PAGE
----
For one, they might mix their money with their loved one's. This is a big no-no. Agents should always use the principal's funds to pay the principal's expenses and keep meticulous receipts to document where the money is going in case their efforts are ever challenged by a family member, an attorney, the court system or anyone else.
Agents should also be wary of making gifts on behalf of the principal. In the case of wealthy individuals -- those with at least several million -- smart gifting might make sense from an estate planning point of view, as long as the power of attorney document authorizes it, said Andrew Murdoch, president of Somerset Wealth Strategies in Portland, Ore. and a MarketWatch RetireMentor columnist.
Yet those with smaller estates who make gifts can compromise their loved one's ability to go on Medicaid. This state-run program pays the long-term care costs of those who have exhausted most of their assets and meet strict income and other criteria.
People can't hide or otherwise give away their assets for the purpose of going on Medicaid. The program's application asks if applicants have transferred any assets for less than fair market value over a "look back" period that can last as long as five years. People sign these applications under the penalty of perjury.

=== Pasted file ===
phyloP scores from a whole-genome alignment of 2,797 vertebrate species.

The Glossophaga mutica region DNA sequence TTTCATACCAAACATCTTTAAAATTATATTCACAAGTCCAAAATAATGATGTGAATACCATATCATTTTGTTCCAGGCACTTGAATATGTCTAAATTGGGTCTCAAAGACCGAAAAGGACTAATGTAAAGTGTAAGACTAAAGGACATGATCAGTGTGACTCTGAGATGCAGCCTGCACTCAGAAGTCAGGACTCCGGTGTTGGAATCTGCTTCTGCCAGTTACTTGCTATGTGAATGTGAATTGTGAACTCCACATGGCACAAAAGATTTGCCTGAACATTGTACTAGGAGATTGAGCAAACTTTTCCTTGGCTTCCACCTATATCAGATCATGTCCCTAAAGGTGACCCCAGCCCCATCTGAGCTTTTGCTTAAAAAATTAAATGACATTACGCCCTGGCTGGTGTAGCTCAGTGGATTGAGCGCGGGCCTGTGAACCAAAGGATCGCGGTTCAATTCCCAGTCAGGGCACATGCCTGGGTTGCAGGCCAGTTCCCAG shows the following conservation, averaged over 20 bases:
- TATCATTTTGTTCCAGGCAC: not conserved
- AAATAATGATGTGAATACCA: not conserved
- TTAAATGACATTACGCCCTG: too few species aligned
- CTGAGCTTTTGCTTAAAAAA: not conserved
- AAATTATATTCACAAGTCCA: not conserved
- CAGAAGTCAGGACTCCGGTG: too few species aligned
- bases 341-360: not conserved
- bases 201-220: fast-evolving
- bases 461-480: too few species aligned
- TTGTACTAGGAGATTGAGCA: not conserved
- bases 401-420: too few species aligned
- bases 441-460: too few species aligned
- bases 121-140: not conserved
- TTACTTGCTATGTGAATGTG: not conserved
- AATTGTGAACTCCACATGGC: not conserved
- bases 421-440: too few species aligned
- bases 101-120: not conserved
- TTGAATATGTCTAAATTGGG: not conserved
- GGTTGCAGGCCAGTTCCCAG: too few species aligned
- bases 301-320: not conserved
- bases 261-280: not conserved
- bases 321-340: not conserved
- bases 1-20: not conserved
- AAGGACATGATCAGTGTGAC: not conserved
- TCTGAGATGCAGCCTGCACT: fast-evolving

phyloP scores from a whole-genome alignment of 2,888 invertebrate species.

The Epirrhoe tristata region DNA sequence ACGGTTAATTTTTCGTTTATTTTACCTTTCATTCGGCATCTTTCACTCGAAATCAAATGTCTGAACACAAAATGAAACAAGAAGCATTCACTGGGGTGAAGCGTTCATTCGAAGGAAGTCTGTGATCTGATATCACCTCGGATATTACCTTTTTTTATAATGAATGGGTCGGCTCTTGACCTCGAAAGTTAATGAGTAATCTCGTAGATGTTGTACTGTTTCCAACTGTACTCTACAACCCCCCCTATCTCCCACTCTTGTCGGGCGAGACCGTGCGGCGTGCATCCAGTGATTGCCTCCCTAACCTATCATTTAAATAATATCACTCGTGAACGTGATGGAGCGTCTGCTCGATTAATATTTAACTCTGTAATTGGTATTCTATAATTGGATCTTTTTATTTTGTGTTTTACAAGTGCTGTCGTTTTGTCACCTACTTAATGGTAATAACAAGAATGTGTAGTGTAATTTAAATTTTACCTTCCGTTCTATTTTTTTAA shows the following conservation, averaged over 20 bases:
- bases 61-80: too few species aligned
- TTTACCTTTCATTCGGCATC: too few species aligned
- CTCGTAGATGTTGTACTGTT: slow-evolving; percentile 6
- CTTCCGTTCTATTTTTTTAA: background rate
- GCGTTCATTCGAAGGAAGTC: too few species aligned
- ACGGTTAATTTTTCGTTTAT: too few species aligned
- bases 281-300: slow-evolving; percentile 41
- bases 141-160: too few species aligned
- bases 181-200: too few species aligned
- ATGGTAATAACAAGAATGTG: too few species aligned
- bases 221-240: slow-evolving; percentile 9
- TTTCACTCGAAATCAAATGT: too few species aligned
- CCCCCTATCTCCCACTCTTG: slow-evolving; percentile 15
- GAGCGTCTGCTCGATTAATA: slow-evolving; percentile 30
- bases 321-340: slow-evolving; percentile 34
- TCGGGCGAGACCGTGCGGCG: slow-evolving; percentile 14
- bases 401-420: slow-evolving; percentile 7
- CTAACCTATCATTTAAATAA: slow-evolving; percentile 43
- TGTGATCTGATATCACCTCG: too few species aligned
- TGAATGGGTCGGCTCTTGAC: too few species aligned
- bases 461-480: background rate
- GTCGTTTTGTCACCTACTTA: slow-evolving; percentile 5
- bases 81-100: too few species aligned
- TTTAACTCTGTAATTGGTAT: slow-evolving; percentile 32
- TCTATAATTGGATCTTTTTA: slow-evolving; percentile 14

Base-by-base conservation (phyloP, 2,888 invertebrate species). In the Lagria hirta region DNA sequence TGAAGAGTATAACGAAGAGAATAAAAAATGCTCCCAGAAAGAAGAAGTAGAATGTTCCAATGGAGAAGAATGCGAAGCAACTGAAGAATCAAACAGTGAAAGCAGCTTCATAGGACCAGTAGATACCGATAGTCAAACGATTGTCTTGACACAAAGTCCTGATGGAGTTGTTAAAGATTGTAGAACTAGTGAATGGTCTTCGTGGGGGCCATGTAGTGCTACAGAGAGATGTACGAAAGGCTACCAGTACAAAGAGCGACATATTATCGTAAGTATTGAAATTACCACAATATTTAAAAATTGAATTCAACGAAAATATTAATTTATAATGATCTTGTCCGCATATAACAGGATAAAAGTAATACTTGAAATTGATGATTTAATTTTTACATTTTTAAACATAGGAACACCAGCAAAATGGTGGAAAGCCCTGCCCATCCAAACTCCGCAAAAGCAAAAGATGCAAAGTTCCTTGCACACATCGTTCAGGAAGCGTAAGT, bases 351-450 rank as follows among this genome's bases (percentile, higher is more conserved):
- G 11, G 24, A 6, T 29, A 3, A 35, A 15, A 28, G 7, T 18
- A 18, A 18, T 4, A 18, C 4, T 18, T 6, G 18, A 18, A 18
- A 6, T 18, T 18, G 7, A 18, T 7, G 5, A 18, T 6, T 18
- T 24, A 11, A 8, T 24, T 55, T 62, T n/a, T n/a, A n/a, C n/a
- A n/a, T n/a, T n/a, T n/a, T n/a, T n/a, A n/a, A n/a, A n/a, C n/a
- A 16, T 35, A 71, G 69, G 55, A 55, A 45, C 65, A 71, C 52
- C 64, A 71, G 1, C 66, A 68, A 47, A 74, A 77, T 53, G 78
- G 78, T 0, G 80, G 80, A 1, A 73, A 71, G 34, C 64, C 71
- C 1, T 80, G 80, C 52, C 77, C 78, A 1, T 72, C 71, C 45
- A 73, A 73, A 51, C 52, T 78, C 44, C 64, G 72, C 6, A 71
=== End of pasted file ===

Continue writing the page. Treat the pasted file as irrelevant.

If a person will likely need Medicaid down the road, she must avoid any gifts or transfers during the look-back period. Those acting as her agent must avoid them, too, even if the agent knows that Mom would have loved to be generous.
The power of attorney ends upon the death of the principal. Therefore, in order for the agent to access the principal's funds to pay funeral and other expenses, the accounts have to have been designated as "transferable on death" or "payable on death" to the agent, said Kevin Houser, a certified financial planner in Allentown, Pa. and co-author of The Book on Retirement: Are You Ready for the Second Half of Your Financial Life?
Sometimes, establishing automatic bill payment and redirecting other key mail is all a long-distance caregiver needs to do to help an older loved one with finances. Depending on the circumstances, however, the responsibilities could become much more demanding.